Most bacteria surround themselves with a cell wall, a strong meshwork consisting primarily of the polymerized aminosugar peptidoglycan (PG). PG is essential for structural maintenance of bacterial cells, and thus for viability. PG is also constantly synthesized and turned over; the latter process is mediated by PG cleavage enzymes, for example, the endopeptidases (EPs). EPs themselves are essential for growth but also promote lethal cell wall degradation after exposure to antibiotics that inhibit PG synthases (e.g., β-lactams). Thus, EPs are attractive targets for novel antibiotics and their adjuvants. However, we have a poor understanding of how these enzymes are regulated in vivo, depriving us of novel pathways for the development of such antibiotics. Here, we have solved crystal structures of the LysM/M23 family peptidase ShyA, the primary EP of the cholera pathogen Vibrio cholerae. Our data suggest that ShyA assumes two drastically different conformations: a more open form that allows for substrate binding and a closed form, which we predicted to be catalytically inactive. Mutations expected to promote the open conformation caused enhanced activity in vitro and in vivo, and these results were recapitulated in EPs from the divergent pathogens Neisseria gonorrheae and Escherichia coli. Our results suggest that LysM/M23 EPs are regulated via release of the inhibitory Domain 1 from the M23 active site, likely through conformational rearrangement in vivo.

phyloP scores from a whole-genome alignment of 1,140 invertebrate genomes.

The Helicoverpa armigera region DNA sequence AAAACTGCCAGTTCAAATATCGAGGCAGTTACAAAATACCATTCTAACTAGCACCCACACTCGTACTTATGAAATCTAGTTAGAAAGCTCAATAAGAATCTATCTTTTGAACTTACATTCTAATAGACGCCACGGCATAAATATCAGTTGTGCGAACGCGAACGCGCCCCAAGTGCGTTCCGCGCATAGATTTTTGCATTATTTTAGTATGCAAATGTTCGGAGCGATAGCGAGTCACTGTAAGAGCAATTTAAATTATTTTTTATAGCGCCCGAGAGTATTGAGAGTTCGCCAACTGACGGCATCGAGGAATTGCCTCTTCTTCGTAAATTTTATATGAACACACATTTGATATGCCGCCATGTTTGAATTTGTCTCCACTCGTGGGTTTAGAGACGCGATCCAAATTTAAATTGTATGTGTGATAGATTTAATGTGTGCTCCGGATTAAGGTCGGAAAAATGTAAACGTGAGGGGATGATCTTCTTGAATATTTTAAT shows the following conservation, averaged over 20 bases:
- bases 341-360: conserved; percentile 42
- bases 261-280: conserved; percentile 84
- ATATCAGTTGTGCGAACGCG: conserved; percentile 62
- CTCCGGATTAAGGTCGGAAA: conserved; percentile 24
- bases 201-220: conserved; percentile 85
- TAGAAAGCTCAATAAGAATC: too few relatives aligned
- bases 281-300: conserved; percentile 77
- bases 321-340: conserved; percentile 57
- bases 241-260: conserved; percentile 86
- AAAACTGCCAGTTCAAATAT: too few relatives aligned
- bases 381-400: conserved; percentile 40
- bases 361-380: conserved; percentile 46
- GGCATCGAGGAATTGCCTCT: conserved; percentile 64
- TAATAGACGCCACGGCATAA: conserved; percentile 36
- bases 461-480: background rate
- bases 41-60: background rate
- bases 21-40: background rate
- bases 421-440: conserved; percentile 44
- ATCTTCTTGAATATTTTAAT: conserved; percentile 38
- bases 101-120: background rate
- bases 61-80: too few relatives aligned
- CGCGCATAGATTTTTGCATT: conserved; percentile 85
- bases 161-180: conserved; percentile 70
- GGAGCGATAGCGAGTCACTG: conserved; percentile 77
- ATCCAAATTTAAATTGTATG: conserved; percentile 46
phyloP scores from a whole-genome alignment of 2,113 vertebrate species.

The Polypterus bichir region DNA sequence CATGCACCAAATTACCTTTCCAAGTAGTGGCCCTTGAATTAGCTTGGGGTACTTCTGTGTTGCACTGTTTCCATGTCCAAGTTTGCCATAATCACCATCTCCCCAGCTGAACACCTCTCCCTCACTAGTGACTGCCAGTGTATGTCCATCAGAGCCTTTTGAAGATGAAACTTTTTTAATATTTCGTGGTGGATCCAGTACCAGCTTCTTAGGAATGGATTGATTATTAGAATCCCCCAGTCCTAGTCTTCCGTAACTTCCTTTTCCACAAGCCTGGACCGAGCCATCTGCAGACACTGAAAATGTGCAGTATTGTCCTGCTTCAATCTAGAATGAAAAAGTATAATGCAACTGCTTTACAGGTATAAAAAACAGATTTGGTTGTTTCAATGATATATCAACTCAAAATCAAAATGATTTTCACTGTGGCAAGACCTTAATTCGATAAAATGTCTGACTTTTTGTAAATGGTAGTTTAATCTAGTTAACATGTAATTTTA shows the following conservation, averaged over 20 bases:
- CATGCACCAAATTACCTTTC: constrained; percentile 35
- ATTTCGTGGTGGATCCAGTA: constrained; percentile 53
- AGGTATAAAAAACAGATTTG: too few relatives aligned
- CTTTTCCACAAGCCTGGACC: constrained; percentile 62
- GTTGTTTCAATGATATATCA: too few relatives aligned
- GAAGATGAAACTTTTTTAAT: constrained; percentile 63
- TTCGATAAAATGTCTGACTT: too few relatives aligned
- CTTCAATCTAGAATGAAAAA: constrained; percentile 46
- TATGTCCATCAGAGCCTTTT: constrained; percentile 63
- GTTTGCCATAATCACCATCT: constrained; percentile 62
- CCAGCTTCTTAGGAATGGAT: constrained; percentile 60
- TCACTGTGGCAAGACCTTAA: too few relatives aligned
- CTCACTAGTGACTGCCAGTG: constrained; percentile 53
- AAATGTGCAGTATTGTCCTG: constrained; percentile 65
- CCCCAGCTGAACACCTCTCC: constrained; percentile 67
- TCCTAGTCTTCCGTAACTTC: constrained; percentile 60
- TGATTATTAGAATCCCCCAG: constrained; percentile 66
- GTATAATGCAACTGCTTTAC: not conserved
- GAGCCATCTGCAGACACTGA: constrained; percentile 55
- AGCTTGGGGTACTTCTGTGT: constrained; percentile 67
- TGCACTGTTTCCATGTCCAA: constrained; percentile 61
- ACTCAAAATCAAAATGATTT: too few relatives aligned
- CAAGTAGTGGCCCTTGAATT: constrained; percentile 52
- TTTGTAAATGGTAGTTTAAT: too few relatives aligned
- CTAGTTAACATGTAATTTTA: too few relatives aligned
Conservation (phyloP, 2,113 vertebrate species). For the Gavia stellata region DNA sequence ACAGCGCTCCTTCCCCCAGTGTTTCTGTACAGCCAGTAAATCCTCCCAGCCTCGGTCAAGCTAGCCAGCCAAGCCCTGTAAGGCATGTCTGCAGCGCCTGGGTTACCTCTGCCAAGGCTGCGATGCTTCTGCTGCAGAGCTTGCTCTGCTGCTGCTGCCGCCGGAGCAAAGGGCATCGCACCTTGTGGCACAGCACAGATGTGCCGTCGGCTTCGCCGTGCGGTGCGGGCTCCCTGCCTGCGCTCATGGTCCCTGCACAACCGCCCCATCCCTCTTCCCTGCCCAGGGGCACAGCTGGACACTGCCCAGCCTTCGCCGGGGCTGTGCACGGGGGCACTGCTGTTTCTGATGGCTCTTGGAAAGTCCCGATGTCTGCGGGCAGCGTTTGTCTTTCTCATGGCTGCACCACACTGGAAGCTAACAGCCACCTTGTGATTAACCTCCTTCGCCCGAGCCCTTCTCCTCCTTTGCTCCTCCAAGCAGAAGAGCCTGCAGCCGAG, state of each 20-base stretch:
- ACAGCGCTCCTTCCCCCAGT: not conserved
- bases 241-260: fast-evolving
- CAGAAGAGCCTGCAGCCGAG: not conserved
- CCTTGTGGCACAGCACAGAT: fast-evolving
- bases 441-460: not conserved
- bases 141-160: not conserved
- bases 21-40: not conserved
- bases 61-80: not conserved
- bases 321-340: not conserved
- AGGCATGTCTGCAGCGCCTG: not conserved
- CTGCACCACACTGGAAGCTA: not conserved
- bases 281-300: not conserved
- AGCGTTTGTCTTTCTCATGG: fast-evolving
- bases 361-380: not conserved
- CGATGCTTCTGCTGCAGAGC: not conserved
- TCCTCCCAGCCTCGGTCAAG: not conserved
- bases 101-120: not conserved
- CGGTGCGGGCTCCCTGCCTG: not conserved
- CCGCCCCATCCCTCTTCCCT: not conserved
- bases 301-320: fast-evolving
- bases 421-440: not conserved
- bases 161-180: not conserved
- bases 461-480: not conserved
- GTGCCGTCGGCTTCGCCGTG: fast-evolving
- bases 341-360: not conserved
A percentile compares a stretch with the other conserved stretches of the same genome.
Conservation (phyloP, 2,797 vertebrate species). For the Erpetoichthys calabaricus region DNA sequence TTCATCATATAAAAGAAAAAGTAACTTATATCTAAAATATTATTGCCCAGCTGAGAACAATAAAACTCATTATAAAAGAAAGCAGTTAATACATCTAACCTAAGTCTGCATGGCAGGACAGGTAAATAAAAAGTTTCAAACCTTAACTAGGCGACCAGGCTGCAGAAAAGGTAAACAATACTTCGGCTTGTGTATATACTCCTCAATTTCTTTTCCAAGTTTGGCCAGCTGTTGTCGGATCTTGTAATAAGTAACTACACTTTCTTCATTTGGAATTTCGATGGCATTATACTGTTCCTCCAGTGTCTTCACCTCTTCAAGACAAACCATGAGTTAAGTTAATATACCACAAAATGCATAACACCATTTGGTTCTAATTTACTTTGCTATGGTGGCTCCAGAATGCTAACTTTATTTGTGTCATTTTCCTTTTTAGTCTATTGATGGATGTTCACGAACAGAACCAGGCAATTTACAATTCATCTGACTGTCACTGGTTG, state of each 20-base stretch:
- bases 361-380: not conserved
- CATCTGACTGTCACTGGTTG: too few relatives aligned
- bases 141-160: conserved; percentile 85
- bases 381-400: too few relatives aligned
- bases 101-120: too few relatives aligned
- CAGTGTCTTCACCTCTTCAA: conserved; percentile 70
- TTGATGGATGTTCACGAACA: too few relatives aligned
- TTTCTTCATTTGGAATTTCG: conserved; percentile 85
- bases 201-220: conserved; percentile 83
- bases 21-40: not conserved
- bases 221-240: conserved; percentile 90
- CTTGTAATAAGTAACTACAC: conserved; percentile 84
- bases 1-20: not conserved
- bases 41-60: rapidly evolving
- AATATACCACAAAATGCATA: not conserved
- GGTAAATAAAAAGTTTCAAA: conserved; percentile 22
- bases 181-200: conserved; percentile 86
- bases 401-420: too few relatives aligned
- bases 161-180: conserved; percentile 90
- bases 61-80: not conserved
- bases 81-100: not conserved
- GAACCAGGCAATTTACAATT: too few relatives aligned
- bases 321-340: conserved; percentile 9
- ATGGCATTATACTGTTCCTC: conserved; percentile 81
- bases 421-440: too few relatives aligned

autolysin, M23, Vibrio cholerae, LysM